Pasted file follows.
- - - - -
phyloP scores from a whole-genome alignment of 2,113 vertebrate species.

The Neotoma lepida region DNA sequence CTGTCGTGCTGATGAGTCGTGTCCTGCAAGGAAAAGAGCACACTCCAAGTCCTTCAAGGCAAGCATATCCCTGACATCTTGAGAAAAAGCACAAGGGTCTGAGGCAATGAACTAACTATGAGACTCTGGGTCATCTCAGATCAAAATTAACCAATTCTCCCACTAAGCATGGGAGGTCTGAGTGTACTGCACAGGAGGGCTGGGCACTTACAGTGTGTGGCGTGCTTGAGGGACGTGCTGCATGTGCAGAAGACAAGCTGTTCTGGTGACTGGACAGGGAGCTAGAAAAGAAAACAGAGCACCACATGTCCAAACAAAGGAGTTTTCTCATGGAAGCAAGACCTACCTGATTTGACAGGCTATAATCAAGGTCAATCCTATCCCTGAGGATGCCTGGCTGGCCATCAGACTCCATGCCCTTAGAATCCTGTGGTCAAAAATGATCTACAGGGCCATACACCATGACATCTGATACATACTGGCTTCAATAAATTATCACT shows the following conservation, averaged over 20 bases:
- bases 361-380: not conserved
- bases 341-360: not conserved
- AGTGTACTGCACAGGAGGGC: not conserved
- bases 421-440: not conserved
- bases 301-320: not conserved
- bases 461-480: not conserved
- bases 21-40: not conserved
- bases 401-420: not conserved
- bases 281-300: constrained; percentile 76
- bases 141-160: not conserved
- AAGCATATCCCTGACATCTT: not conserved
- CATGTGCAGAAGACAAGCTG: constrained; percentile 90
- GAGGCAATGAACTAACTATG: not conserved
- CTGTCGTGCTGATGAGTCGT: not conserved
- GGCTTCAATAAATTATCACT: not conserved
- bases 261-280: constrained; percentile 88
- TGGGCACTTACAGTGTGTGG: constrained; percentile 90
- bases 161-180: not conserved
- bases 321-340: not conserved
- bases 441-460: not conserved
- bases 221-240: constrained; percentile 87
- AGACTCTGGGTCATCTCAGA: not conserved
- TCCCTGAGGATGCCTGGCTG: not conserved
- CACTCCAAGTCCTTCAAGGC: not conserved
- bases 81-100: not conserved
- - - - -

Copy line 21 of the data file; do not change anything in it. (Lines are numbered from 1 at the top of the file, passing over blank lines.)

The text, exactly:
- bases 321-340: not conserved